Valentine’s Bitch

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I don’t like Valentine’s Day. Now, I’m sure a lot of people can’t believe that, what with me having such an awesome husband. And I do have an awesome husband. However, Luke is currently carving powder on Mount Baker, and I stayed home sick with a cold. He could have stayed home with me, but he chose to go instead. Now, I am not condemning his actions. I am not at Death’s door, and he’d been planning on going for some time. What I am saying is that love is not about a day. Luke doesn’t buy me flowers, but he puts Toby to bed every other night. He doesn’t get me cutsey stuffed animals, but he washes the dishes. He’s definitely the least romantic man I’ve ever had a relationship with. He’s also the best partner I’ve ever had in life. Valentine’s Day is all very good and well. I’m glad some relationships use it to inspire each other to dizzying heights of passion. On the other hand, I hope people who feel might feel despair on this day simply because they’re currently not “with” someone stop feeling rejected. The people who are celebrating their love are celebrating their personal relationship, and not your lack of one.

Every year I feel irritated because I see all the clever things people are doing for their lovers, and my husband just isn’t like that. Then I remember what he *is* like and I concede that 364 days a year, he doesn’t disappoint.

Whistler

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I wrote a post, and the amusing thing about it was that at the end of the post I realized something.

For the longest time, I didn’t try very hard to stand out. I ended up in a lot of cookie cutter jobs. Call center work usually, although I spent time in an accounting office and on a production floor as well. I was never a manager. I was never even a team leader. My strength was that I was good enough to be reliable, but not good enough to have to be noticed. I once went half a year without a monthly review because my supervisor said my stats were as stable as our paychecks.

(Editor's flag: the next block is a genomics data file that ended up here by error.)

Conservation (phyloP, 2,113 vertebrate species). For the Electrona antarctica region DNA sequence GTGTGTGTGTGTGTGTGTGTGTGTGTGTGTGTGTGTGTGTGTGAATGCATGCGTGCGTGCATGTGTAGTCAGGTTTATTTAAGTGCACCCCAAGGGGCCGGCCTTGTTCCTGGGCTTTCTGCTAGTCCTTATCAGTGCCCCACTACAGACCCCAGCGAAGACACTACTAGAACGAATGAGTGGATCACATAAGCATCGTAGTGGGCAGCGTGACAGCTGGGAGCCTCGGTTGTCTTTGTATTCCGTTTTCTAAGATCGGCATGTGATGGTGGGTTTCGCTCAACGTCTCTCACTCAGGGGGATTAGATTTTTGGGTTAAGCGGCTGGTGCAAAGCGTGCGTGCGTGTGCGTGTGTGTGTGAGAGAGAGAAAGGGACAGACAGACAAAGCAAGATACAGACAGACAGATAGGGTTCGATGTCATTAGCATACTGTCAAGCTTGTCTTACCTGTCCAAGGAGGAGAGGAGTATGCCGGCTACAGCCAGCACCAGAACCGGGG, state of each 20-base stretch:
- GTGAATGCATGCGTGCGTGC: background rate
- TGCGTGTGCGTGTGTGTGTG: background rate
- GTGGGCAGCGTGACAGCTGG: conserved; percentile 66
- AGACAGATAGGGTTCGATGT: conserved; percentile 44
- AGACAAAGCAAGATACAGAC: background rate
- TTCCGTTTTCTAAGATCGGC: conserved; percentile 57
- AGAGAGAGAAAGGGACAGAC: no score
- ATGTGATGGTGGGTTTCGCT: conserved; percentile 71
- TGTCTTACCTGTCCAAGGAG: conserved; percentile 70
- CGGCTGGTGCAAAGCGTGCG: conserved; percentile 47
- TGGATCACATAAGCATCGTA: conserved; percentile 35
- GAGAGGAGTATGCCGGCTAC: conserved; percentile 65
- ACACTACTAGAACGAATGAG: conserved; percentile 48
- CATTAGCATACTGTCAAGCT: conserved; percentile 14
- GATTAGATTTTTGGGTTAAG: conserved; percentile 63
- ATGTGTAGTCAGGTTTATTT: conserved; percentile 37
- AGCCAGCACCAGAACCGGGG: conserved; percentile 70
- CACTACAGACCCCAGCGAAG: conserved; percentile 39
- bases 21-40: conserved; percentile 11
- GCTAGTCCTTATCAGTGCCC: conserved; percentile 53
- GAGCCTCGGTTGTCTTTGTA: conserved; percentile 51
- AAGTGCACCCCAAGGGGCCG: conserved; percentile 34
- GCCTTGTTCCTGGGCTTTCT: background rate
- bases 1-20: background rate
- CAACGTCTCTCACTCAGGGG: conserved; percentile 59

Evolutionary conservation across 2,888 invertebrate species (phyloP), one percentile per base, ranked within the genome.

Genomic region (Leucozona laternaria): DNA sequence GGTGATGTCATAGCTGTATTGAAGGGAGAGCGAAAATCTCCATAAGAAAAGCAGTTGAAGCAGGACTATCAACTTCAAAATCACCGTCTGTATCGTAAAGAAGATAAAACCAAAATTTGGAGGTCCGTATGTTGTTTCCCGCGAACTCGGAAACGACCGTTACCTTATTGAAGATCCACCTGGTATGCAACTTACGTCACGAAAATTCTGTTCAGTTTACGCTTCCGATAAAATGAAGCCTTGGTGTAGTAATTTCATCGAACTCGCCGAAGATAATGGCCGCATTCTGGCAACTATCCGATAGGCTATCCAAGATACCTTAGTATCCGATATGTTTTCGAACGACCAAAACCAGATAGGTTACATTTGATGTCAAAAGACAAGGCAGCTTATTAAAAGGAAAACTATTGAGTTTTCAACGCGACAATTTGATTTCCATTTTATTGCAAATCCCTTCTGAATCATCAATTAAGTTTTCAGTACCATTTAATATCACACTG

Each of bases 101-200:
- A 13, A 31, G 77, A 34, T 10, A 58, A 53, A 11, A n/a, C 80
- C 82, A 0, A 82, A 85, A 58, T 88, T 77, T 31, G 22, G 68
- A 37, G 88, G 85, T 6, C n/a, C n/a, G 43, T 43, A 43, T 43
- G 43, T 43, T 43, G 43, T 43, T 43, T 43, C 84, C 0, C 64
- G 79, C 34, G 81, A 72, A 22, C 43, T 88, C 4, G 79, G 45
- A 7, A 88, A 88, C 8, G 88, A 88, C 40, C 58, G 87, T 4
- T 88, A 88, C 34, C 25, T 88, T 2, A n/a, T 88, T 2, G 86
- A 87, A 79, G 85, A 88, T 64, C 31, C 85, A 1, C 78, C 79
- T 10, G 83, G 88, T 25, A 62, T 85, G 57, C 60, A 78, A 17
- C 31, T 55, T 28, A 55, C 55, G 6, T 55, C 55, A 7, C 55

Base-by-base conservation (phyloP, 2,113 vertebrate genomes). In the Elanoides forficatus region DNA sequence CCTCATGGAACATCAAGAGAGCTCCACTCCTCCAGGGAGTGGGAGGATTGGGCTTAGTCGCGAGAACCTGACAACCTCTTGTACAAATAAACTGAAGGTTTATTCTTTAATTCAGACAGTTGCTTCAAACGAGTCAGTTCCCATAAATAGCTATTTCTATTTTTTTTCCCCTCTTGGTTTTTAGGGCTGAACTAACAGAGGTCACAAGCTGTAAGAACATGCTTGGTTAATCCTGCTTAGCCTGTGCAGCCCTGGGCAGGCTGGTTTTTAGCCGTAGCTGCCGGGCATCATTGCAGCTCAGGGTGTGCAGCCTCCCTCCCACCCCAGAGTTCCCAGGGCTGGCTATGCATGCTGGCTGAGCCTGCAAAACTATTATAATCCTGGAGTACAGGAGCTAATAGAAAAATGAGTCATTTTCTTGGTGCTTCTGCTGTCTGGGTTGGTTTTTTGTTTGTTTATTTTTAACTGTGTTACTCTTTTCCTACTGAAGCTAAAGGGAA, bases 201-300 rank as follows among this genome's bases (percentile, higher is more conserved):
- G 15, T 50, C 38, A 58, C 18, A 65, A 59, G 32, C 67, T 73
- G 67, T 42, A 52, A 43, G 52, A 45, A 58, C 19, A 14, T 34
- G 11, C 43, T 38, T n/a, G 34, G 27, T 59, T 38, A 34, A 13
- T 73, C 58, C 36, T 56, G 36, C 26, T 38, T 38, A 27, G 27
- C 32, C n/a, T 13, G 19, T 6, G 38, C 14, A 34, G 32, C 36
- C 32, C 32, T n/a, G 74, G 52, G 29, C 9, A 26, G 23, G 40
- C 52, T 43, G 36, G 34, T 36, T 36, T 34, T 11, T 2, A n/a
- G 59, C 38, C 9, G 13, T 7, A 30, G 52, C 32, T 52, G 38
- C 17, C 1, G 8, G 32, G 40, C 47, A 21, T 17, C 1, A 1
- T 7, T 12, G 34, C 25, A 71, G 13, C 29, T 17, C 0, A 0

So now, I’m trying something different. Something to stand out, something to push me into a bigger venue.

Only, I did the hard part. I sat down, I wrote a novel. I edited it. (Yes, I know, bad form but I know that now.) I got it published. I even made money from it. So many people give up before they get there. Hell, even I have given up before I got there. If it wasn’t for strategic pushes provided by friends who believed, I would have still been dithering at my computer with forty seven books with three chapters each written in them.

For some reason, I give myself so little credit for what I did. I mean, perhaps my book wasn’t a huge financial success, but I learned *so* much, it doesn’t matter. I figured out where I was lacking, and I’ve made considerable effort to improve. It’s the only way to learn, no different from taking a pottery class or making your first souffle. But unlike making my first souffle, or learning how to throw clay, I don’t think to myself, “Yeah, I’m an author now.”

So, my next realization needs to be that while this is my dream, it’s a dream that I’ve been pursuing for four years now. I’ve put in time, effort, and even had a manuscript edited professionally. (Although sadly, that’s where most of my learning came from and that manuscript is not ready by any stretch.)

I think at this point, most of my problem will be solved by joining my flock of friends who believe in me, and just accept that I’m chasing my dream, and that’s okay. 

Trisexual